Shira Schoenberg is a reporter at CommonWealth magazine. Shira previously worked for more than seven years at the Springfield Republican/MassLive.com where she covered state politics and elections, covering topics as diverse as the launch of the legal marijuana industry, problems with the state's foster care system and the elections of U.S. Sen. Elizabeth Warren and Gov. Charlie Baker. Shira won the Massachusetts Bar Association's 2018 award for Excellence in Legal Journalism and has had several stories win awards from the New England Newspaper and Press Association. Shira covered the 2012 New Hampshire presidential primary for the Boston Globe. Before that, she worked for the Concord (N.H.) Monitor, where she wrote about state government, City Hall and Barack Obama's 2008 New Hampshire primary campaign. Shira holds a master's degree from Columbia University's Graduate School of Journalism.

Meet the Author

Bruce Mohl

Editor, CommonWealth

About Bruce Mohl

Bruce Mohl is the editor of CommonWealth magazine. Bruce came to CommonWealth from the Boston Globe, where he spent nearly 30 years in a wide variety of positions covering business and politics. He covered the Massachusetts State House and served as the Globe’s State House bureau chief in the late 1980s. He also reported for the Globe’s Spotlight Team, winning a Loeb award in 1992 for coverage of conflicts of interest in the state’s pension system. He served as the Globe’s political editor in 1994 and went on to cover consumer issues for the newspaper. At CommonWealth, Bruce helped launch the magazine’s website and has written about a wide range of issues with a special focus on politics, tax policy, energy, and gambling. Bruce is a graduate of Ohio Wesleyan University and the Fletcher School of Law and Diplomacy at Tufts University. He lives in Dorchester.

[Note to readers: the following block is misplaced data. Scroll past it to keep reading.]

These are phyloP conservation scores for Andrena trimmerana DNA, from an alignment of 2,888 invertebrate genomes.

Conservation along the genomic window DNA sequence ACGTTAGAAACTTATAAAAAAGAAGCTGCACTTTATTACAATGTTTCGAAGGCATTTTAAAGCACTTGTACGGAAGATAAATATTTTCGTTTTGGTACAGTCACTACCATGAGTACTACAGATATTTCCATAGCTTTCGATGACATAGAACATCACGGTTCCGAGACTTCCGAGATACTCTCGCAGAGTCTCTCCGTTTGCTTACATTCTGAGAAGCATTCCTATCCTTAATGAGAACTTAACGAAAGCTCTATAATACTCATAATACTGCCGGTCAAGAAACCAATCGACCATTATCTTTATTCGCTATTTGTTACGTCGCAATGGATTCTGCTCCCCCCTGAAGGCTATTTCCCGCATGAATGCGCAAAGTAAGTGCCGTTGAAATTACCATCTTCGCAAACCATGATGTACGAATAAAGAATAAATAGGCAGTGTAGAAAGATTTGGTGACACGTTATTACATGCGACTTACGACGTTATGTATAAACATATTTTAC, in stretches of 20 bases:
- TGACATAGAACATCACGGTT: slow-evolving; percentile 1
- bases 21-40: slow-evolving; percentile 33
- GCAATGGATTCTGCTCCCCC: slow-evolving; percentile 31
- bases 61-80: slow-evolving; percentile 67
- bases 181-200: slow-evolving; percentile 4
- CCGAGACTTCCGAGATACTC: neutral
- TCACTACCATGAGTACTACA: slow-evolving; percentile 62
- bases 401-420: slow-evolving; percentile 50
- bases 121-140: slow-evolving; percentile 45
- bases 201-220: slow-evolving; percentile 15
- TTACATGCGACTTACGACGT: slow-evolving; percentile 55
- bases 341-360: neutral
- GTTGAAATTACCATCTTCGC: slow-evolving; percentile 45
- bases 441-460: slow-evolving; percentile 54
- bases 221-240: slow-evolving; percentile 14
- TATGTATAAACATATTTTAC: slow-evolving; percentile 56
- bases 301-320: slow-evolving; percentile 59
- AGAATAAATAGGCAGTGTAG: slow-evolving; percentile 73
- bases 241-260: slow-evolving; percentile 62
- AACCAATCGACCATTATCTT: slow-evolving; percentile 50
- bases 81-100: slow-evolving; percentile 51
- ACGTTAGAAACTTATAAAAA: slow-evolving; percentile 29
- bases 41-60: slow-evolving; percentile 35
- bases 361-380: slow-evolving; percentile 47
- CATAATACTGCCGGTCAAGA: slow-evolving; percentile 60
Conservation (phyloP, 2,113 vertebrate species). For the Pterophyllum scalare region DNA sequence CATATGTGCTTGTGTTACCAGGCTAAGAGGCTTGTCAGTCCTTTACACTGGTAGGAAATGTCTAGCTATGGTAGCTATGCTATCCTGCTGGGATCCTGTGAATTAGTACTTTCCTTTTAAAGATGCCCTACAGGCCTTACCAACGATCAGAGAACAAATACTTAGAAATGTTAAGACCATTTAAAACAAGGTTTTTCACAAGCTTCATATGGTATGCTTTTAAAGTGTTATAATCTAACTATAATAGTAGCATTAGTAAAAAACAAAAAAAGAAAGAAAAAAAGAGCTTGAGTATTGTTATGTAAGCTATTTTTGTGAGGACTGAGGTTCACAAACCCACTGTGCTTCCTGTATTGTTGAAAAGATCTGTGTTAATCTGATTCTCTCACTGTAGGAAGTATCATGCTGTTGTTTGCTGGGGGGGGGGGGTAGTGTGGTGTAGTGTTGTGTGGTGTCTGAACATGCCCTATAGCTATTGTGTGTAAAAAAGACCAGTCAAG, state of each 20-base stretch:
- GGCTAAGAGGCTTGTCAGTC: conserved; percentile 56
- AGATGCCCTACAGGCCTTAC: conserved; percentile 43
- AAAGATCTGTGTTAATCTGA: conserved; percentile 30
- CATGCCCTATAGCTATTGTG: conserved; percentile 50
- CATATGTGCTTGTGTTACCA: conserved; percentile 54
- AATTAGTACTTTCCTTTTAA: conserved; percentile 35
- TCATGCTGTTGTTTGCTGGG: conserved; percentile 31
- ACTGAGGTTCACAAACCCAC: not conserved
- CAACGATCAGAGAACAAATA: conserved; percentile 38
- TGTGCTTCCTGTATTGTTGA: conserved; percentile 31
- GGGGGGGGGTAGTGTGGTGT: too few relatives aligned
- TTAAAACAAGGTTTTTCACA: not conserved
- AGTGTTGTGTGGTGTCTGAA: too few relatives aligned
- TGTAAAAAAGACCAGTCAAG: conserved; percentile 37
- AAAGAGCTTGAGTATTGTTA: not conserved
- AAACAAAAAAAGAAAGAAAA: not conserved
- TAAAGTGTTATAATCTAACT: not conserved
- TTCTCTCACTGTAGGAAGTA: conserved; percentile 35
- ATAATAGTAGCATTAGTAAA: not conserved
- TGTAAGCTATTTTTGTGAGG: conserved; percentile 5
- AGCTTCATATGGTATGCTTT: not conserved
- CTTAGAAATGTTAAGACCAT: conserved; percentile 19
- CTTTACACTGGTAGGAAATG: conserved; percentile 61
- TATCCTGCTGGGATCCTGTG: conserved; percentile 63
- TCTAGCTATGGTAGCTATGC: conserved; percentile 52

About Bruce Mohl

Bruce Mohl is the editor of CommonWealth magazine. Bruce came to CommonWealth from the Boston Globe, where he spent nearly 30 years in a wide variety of positions covering business and politics. He covered the Massachusetts State House and served as the Globe’s State House bureau chief in the late 1980s. He also reported for the Globe’s Spotlight Team, winning a Loeb award in 1992 for coverage of conflicts of interest in the state’s pension system. He served as the Globe’s political editor in 1994 and went on to cover consumer issues for the newspaper. At CommonWealth, Bruce helped launch the magazine’s website and has written about a wide range of issues with a special focus on politics, tax policy, energy, and gambling. Bruce is a graduate of Ohio Wesleyan University and the Fletcher School of Law and Diplomacy at Tufts University. He lives in Dorchester.

Sisitsky led the Natick Public Works Department for 20 years and also spent two decades as a selectman then city councilor in Framingham, before deciding not to run for reelection in 2019. According to the MetroWest Daily News, Sisitsky, in his campaign, pledged to focus on economic development and to have a less acrimonious relationship with the City Council than Spicer had. 

The incumbent mayor was also out-fundraised by her challenger. Spicer raised $50,000 for her campaign in 2021 and spent nearly $30,000 so far. Sisitsky raised $77,000 this year and spent $33,000. Valadares spent less than $3,000.